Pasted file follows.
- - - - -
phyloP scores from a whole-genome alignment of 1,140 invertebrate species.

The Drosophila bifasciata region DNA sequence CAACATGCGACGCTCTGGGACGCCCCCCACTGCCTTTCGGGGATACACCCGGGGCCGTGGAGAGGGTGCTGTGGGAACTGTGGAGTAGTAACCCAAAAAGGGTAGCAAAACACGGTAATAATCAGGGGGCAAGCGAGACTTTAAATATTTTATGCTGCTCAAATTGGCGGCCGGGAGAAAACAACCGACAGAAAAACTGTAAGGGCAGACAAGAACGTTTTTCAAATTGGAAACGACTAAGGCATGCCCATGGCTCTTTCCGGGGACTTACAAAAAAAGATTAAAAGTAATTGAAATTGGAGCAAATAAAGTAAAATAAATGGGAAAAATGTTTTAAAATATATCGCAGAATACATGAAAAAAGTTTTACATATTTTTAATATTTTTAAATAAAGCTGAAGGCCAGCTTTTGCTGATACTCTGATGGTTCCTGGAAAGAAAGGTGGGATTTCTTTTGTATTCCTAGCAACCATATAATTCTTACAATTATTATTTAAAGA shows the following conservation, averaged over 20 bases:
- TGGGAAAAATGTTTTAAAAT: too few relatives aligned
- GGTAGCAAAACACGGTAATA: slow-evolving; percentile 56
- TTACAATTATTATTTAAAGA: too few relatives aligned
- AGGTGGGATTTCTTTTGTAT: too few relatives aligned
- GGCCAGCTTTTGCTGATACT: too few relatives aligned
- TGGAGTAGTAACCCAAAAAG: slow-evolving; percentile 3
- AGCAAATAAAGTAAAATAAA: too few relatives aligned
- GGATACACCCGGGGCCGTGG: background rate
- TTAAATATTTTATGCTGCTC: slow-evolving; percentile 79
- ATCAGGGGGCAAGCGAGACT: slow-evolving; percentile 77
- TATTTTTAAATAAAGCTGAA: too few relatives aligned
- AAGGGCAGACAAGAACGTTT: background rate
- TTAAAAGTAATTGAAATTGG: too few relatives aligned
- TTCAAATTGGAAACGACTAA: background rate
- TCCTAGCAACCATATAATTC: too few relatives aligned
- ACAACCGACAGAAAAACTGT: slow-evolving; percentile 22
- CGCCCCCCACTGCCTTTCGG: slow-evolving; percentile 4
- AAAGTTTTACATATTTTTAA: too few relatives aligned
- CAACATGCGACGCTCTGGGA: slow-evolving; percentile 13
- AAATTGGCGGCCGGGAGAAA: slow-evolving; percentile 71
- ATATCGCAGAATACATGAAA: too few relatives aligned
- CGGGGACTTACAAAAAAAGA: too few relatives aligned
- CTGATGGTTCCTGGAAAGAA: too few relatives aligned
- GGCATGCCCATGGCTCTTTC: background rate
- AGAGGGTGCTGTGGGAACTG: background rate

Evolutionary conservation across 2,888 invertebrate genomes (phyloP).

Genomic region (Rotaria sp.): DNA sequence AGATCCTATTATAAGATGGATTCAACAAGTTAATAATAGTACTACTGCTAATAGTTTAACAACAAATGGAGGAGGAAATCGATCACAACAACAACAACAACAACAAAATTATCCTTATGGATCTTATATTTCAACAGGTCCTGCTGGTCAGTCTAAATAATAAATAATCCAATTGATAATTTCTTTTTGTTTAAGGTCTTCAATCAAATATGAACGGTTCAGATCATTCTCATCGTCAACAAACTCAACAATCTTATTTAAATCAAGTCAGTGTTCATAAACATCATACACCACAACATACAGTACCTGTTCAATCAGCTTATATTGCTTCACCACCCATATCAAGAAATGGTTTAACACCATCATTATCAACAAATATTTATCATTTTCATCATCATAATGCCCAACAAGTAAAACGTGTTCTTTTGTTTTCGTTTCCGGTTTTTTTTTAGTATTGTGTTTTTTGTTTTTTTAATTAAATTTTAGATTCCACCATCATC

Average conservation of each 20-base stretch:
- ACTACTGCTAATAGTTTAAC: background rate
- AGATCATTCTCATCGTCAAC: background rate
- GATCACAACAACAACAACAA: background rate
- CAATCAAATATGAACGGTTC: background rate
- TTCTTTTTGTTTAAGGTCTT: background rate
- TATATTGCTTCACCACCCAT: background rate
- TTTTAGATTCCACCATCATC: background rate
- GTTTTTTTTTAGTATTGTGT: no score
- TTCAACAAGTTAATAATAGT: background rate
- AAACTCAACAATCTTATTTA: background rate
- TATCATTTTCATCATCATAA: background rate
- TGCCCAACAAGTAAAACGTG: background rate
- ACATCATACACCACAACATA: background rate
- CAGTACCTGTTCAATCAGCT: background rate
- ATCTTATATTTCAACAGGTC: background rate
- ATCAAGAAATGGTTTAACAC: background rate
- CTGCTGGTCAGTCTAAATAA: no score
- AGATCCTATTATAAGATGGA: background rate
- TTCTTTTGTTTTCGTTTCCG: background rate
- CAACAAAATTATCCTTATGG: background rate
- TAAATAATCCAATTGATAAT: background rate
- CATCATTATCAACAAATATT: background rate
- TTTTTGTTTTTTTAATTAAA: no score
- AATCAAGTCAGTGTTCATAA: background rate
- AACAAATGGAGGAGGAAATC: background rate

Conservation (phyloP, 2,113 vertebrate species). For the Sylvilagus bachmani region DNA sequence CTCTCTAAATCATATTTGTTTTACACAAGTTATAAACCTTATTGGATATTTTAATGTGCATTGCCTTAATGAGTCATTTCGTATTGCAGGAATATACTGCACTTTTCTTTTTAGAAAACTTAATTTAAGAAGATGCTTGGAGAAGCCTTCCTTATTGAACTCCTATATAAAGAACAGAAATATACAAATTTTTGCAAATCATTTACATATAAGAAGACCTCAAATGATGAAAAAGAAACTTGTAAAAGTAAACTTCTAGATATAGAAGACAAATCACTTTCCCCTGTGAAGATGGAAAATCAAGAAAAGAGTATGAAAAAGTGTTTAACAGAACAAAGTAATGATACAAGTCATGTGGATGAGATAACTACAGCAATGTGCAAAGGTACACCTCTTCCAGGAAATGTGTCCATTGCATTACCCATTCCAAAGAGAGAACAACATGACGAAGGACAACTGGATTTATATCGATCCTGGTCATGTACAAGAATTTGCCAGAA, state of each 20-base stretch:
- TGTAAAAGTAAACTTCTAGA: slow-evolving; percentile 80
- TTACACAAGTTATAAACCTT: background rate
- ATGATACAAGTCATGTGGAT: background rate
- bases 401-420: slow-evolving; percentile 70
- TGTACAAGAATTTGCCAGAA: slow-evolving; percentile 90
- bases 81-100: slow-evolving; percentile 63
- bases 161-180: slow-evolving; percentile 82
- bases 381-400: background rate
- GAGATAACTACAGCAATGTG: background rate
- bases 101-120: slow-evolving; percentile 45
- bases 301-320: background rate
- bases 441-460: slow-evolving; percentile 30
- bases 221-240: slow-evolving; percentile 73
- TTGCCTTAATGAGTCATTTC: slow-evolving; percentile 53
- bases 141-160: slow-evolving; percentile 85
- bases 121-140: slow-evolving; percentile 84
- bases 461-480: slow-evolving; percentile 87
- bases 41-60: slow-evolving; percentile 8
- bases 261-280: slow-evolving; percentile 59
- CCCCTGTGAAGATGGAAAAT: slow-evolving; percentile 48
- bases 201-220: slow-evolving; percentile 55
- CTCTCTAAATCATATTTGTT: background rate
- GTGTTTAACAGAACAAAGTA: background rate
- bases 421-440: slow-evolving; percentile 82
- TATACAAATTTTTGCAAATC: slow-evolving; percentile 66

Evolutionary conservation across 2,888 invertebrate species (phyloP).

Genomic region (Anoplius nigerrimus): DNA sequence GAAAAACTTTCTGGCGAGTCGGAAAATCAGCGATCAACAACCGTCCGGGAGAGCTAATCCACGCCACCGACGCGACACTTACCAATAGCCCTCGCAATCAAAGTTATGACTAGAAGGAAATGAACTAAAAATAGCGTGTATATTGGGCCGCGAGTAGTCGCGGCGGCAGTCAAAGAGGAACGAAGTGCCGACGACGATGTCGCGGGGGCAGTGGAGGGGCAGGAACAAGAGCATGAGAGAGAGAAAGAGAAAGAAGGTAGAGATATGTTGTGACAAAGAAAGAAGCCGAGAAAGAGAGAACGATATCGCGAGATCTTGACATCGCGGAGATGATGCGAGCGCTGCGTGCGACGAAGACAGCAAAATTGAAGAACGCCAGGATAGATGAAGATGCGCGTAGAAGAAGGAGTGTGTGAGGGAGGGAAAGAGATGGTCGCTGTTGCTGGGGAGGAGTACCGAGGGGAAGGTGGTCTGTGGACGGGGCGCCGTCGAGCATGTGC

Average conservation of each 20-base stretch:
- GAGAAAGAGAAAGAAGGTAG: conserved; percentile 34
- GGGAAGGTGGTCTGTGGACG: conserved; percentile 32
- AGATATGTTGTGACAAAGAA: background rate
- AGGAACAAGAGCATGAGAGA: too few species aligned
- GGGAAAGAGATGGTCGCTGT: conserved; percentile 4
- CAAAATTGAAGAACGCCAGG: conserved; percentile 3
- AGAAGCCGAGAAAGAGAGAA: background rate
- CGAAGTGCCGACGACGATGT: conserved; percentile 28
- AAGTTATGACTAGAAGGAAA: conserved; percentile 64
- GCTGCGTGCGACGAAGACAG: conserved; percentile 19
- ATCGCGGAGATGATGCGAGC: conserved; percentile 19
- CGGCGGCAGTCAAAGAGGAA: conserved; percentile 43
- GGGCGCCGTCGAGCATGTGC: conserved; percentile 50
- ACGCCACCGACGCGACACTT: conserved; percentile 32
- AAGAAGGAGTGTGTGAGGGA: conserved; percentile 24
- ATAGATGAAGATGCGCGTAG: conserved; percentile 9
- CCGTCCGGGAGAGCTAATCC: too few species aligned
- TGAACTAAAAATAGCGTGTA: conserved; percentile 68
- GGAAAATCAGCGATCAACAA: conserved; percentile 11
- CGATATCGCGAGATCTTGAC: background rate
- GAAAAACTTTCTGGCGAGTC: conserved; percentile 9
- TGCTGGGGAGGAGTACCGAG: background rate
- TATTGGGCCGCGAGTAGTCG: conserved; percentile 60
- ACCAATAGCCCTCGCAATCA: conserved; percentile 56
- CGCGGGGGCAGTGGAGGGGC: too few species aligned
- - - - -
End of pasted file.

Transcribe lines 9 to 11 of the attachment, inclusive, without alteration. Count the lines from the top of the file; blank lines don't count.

- AGCAAATAAAGTAAAATAAA: too few relatives aligned
- GGATACACCCGGGGCCGTGG: background rate
- TTAAATATTTTATGCTGCTC: slow-evolving; percentile 79